Generate Fund Performance - April 2024


Generate contributor


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Returns to the 30th of April 2024 

(after fees* and before tax) 

Generate KiwiSaver Funds:

1 Month 

1 Year 

5 Year (p.a.) 

10 Year (p.a.)

Since inception** 


Growth Fund 


















Balanced Fund^




Conservative Fund^




Defensive Fund^




Generate Managed Funds:

 1 Month

1 Year

5 Year (p.a.) 

10 Year (p.a.)

Since inception** (p.a) 

Focused Growth Managed Fund***





Balanced Managed Fund^





Conservative Managed Fund^





Thematic Managed Fund^^


Australasian Managed Fund^^


Except for the $3 per member per month administration expense that is charged to KiwiSaver members.

** The Generate KiwiSaver Scheme funds opened on 16 April 2013. The Generate Focused Growth Trust opened on 1 November 2019.

***Following the launch of our new funds, the Conservative Fund has been renamed as the Moderate Fund and the Focused Growth Trust has been renamed as the Focused Growth Managed Fund.

^ these funds were established on 16 May 2022

^^ these funds were established on 3 July 2023

Past performance is not necessarily an indicator of future performance. Generate’s fund updates can be found here.

International Equities

Global share markets (measured by the MSCI World Index) posted a weaker month in April (-3.7% in USD, -2.5% in NZD), pulling back after a strong first quarter in which they rose +9.1% in USD and +15.4% in NZD. This pullback was primarily driven by rising bond yields, which reduces the relative attractiveness of stocks compared to other investments, like bonds. We believe the rise in interest rates are mainly a result of economic strength in the US, rather than a cause for concern over the medium term. This view was supported by the recent US earnings season, in which most of the companies we own reported robust earnings results for the first quarter of the year. 

The best performers in our global portfolios in April were our two recent investments in Hong Kong listed stocks AIA Insurance (+10.0%), and Hong Kong Exchange (+10.4%). These are high quality businesses that have been caught up in concerns about China’s economy. While each business has some economic exposure to China, we invested in them earlier this year after concluding that their ~30% share price fall over the prior 12 months meant that their shares offered a compelling risk/reward opportunity. 

Google owner Alphabet was also a strong contributor to returns, rising +7.9% for the month. The market was encouraged by the company’s technical strengths in AI, and excellent financial results for the first quarter. 

Our worst performer during the month was Ulta Beauty, which fell -22.6% over the month after management suggested that growth was slowing down, and the company was losing market share. We have since sold out of our position in Ulta. 

New Zealand & Australian equities

April was a soft month for the local market with the S&P/NZX50 declining -1.2%. In aggregate, just a quarter of NZX50 stocks posted positive returns over the month as sharp declines in consumer discretionary stocks more than offset a strong performance by the healthcare sector. The S&P/NZX Real Estate index declined -2.7%, while the S&P/AXS200 (a broad measure of the Australian share market) dropped -2.9%.  

Fisher and Paykel Healthcare was the strongest contributor to the portfolio over the month, returning +11%. A handful of minor events drove this performance. First, the company released a new nasal pillow mask for the treatment of obstructive sleep apnea. Sales for this mask are already underway in New Zealand and a launch into the North American market is scheduled for later this year. Second, a local broker analyst upgraded their stock recommendation on the company from underperform to neutral. While interesting, the basis of this upgrade centred largely on potential earnings growth many years into the future from new anaesthesia products. Lastly, Fisher and Paykel earn much of their revenue in US dollars. Over the month the USD strengthened against the NZD by 1.5%, which means that the company’s offshore earnings translated into higher NZD earnings.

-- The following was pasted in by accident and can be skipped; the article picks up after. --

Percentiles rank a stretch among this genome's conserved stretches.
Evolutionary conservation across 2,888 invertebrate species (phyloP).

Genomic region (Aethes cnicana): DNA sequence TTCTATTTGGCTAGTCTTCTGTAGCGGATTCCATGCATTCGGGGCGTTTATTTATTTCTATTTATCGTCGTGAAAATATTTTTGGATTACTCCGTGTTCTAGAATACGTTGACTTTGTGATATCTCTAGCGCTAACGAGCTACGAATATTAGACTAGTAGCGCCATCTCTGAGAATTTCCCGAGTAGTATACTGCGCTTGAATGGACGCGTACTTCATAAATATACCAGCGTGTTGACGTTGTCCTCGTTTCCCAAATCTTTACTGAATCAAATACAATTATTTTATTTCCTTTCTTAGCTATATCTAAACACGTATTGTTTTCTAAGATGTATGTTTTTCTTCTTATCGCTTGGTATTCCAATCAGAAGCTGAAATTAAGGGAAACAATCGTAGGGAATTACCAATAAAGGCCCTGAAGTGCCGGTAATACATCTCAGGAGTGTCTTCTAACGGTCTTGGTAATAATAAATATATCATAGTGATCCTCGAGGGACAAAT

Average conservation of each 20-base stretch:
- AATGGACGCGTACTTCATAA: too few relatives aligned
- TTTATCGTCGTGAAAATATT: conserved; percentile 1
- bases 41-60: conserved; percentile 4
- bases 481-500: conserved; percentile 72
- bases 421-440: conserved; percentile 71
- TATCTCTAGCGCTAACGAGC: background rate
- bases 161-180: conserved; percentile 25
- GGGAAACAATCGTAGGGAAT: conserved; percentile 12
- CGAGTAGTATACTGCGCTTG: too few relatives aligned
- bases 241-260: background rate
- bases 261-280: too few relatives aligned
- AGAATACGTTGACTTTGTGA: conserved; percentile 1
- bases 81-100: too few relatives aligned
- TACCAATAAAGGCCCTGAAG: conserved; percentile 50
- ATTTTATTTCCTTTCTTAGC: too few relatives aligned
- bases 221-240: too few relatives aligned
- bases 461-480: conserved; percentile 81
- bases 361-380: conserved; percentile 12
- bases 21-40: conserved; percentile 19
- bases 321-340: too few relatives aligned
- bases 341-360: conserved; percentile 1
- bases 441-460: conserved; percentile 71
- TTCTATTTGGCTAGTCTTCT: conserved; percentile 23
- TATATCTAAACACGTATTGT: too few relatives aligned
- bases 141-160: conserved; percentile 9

Other notable movers were My Food Bag, a small position for the funds, which rose +7.6% in April without any notable news. Perhaps it was recovering from weak performance in the month prior. More meaningfully, Meridian Energy climbed +1.5% with speculation mounting that a long-negotiated power deal with New Zealand Aluminium Smelters is imminent. The deal is expected to raise the power price received by Meridian for supplying the smelter’s energy. 

Mirvac Group underperformed in April, declining -12.7%. Australian listed real estate was particularly out of favour last month with the S&P/ASX Real Estate Investment Index index declining -7.8% over the month. A second detractor came from the portfolio’s holding in Ryman Healthcare. Readers may recall that Ryman produced a particularly poor market update in February, which set the tone for weak trading. Ryman’s CEO then abruptly resigned in late April, compounding the market’s already negative sentiment. Ryman’s Chairman will act as Executive Chair while the Board looks for a new CEO. Ryman also reaffirmed their February issued earnings guidance in the announcement. 

Top Holdings as of the 30th of April 2024

International Equities 





Meta Platforms

External Managers 

T Rowe Price Global Equity Fund

Te Ahumairangi Global Equity Fund

Worldwide Healthcare Trust

CIM Infrastructure III Fund

European Opportunities Trust

Australasian Equities 



Fisher & Paykel Healthcare

Contact Energy

Auckland International Airport

Fixed Income

Local Government Funding Agency Bonds

Kainga Ora Bonds 

Westpac Bonds

ANZ Bonds

Investore Property Bonds

Generate total Funds Under Management (FUM) as of 30th of April 2024: $5,221,411,842.22